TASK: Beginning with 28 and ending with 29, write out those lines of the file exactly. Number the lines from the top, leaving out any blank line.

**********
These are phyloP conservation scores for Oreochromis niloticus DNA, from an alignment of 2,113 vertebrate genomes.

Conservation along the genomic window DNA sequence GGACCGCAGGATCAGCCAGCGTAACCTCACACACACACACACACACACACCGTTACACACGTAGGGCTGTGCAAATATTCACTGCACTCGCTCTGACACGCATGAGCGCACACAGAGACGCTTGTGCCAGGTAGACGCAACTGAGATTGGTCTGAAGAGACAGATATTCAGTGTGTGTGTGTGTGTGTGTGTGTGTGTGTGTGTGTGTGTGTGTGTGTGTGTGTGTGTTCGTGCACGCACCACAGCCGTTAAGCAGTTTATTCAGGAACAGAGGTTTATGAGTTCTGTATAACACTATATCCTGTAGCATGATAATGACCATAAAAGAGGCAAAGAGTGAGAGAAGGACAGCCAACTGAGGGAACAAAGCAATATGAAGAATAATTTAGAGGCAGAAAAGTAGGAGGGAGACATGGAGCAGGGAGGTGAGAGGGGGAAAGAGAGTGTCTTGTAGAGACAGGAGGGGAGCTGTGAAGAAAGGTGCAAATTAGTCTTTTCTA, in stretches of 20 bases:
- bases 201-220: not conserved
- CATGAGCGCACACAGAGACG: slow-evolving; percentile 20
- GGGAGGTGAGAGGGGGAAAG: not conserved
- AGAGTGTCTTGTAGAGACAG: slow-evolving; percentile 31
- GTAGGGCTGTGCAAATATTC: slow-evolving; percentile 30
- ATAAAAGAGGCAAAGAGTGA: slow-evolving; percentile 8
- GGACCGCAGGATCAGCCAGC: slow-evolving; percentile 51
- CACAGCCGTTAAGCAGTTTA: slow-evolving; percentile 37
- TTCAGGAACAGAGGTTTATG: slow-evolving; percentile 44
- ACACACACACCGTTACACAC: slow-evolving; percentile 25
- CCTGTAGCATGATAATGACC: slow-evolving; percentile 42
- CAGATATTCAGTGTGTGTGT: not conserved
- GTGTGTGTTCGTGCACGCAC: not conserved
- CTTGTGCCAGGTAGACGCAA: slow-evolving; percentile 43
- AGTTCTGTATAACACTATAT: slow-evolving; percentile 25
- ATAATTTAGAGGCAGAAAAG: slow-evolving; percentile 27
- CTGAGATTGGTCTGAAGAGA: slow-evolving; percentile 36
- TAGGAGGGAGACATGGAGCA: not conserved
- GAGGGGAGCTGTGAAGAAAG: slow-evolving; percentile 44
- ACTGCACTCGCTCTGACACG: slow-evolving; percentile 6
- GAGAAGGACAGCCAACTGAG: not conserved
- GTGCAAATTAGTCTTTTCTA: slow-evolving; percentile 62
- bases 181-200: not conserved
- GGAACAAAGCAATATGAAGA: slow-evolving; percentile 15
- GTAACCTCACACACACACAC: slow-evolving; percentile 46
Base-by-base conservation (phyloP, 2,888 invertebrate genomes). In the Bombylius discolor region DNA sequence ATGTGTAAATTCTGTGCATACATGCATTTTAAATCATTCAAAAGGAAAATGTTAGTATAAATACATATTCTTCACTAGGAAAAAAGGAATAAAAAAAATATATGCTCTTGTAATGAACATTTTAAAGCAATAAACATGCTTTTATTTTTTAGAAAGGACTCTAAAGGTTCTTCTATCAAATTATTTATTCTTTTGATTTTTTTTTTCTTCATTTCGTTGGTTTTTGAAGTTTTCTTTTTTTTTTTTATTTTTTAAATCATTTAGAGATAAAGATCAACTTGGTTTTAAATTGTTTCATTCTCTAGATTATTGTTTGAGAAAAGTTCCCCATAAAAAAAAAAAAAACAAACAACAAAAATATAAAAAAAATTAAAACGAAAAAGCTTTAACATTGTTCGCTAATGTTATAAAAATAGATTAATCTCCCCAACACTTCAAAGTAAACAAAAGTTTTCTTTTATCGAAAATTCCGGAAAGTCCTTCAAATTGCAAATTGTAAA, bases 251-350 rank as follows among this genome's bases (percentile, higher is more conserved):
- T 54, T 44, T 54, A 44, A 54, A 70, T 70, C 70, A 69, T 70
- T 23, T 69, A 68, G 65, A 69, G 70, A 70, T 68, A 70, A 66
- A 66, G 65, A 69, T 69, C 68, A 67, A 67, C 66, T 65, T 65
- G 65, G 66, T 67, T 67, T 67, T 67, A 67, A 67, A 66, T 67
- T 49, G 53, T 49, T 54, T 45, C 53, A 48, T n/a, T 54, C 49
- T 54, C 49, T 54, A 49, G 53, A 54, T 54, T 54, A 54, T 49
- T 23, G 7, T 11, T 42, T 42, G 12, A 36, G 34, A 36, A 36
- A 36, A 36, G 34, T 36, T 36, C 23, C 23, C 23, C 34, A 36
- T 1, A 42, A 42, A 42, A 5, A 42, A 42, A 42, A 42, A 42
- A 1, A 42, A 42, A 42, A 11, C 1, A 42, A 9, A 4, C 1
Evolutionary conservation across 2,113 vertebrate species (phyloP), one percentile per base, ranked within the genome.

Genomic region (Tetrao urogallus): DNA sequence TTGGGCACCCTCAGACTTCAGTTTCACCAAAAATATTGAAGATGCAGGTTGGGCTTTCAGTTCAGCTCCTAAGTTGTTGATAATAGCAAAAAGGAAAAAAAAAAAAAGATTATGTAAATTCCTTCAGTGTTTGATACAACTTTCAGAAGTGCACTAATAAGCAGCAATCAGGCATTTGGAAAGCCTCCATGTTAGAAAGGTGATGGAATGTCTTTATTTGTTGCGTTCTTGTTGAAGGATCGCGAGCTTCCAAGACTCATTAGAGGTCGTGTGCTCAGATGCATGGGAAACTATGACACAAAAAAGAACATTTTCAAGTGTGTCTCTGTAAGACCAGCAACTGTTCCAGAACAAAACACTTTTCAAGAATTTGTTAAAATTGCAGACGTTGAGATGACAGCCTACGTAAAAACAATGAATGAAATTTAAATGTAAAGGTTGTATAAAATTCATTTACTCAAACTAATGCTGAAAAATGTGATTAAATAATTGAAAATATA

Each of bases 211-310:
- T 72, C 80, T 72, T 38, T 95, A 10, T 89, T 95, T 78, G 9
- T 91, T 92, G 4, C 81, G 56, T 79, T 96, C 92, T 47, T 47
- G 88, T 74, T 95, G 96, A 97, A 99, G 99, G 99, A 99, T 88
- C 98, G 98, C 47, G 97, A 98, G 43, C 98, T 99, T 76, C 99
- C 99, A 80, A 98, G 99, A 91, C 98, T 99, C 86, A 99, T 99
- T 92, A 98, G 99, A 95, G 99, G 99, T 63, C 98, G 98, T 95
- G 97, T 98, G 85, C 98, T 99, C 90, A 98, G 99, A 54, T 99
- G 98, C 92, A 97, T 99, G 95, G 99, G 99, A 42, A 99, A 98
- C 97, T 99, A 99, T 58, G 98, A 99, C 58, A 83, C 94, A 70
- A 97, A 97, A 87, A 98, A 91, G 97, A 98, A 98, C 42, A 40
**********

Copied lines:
Base-by-base conservation (phyloP, 2,888 invertebrate genomes). In the Bombylius discolor region DNA sequence ATGTGTAAATTCTGTGCATACATGCATTTTAAATCATTCAAAAGGAAAATGTTAGTATAAATACATATTCTTCACTAGGAAAAAAGGAATAAAAAAAATATATGCTCTTGTAATGAACATTTTAAAGCAATAAACATGCTTTTATTTTTTAGAAAGGACTCTAAAGGTTCTTCTATCAAATTATTTATTCTTTTGATTTTTTTTTTCTTCATTTCGTTGGTTTTTGAAGTTTTCTTTTTTTTTTTTATTTTTTAAATCATTTAGAGATAAAGATCAACTTGGTTTTAAATTGTTTCATTCTCTAGATTATTGTTTGAGAAAAGTTCCCCATAAAAAAAAAAAAAACAAACAACAAAAATATAAAAAAAATTAAAACGAAAAAGCTTTAACATTGTTCGCTAATGTTATAAAAATAGATTAATCTCCCCAACACTTCAAAGTAAACAAAAGTTTTCTTTTATCGAAAATTCCGGAAAGTCCTTCAAATTGCAAATTGTAAA, bases 251-350 rank as follows among this genome's bases (percentile, higher is more conserved):
- T 54, T 44, T 54, A 44, A 54, A 70, T 70, C 70, A 69, T 70